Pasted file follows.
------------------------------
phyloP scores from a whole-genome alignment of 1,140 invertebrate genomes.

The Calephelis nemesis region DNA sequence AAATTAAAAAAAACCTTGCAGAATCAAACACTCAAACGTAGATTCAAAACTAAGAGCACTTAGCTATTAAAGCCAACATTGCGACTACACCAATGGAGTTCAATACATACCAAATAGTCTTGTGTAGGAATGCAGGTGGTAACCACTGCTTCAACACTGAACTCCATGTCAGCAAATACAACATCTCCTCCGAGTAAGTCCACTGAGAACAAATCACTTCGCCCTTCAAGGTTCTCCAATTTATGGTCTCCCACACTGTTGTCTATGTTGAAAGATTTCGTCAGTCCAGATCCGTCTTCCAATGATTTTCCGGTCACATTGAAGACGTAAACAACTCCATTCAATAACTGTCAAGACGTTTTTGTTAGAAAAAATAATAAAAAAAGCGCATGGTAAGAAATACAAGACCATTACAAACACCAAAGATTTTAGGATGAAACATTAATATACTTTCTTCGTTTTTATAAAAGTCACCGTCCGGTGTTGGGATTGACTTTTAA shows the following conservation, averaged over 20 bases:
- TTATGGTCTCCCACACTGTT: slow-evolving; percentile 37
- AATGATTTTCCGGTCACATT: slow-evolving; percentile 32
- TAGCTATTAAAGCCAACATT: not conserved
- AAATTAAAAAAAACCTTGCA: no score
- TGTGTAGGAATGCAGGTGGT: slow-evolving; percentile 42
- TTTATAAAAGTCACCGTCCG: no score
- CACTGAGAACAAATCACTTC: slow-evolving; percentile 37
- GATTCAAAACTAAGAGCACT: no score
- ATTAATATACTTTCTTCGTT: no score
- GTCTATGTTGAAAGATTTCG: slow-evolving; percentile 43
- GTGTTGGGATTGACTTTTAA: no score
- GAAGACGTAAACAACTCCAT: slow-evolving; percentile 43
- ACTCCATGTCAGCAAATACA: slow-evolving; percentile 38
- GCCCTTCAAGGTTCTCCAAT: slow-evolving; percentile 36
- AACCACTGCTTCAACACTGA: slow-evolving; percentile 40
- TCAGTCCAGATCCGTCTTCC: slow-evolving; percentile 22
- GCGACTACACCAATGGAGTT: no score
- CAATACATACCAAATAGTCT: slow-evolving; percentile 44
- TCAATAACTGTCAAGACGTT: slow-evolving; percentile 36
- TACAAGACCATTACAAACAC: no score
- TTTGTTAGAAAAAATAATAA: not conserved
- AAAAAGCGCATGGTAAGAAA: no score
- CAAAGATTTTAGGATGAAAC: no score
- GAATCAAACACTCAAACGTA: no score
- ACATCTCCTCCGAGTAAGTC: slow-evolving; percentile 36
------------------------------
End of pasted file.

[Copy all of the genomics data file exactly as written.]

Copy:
phyloP scores from a whole-genome alignment of 1,140 invertebrate genomes.

The Calephelis nemesis region DNA sequence AAATTAAAAAAAACCTTGCAGAATCAAACACTCAAACGTAGATTCAAAACTAAGAGCACTTAGCTATTAAAGCCAACATTGCGACTACACCAATGGAGTTCAATACATACCAAATAGTCTTGTGTAGGAATGCAGGTGGTAACCACTGCTTCAACACTGAACTCCATGTCAGCAAATACAACATCTCCTCCGAGTAAGTCCACTGAGAACAAATCACTTCGCCCTTCAAGGTTCTCCAATTTATGGTCTCCCACACTGTTGTCTATGTTGAAAGATTTCGTCAGTCCAGATCCGTCTTCCAATGATTTTCCGGTCACATTGAAGACGTAAACAACTCCATTCAATAACTGTCAAGACGTTTTTGTTAGAAAAAATAATAAAAAAAGCGCATGGTAAGAAATACAAGACCATTACAAACACCAAAGATTTTAGGATGAAACATTAATATACTTTCTTCGTTTTTATAAAAGTCACCGTCCGGTGTTGGGATTGACTTTTAA shows the following conservation, averaged over 20 bases:
- TTATGGTCTCCCACACTGTT: slow-evolving; percentile 37
- AATGATTTTCCGGTCACATT: slow-evolving; percentile 32
- TAGCTATTAAAGCCAACATT: not conserved
- AAATTAAAAAAAACCTTGCA: no score
- TGTGTAGGAATGCAGGTGGT: slow-evolving; percentile 42
- TTTATAAAAGTCACCGTCCG: no score
- CACTGAGAACAAATCACTTC: slow-evolving; percentile 37
- GATTCAAAACTAAGAGCACT: no score
- ATTAATATACTTTCTTCGTT: no score
- GTCTATGTTGAAAGATTTCG: slow-evolving; percentile 43
- GTGTTGGGATTGACTTTTAA: no score
- GAAGACGTAAACAACTCCAT: slow-evolving; percentile 43
- ACTCCATGTCAGCAAATACA: slow-evolving; percentile 38
- GCCCTTCAAGGTTCTCCAAT: slow-evolving; percentile 36
- AACCACTGCTTCAACACTGA: slow-evolving; percentile 40
- TCAGTCCAGATCCGTCTTCC: slow-evolving; percentile 22
- GCGACTACACCAATGGAGTT: no score
- CAATACATACCAAATAGTCT: slow-evolving; percentile 44
- TCAATAACTGTCAAGACGTT: slow-evolving; percentile 36
- TACAAGACCATTACAAACAC: no score
- TTTGTTAGAAAAAATAATAA: not conserved
- AAAAAGCGCATGGTAAGAAA: no score
- CAAAGATTTTAGGATGAAAC: no score
- GAATCAAACACTCAAACGTA: no score
- ACATCTCCTCCGAGTAAGTC: slow-evolving; percentile 36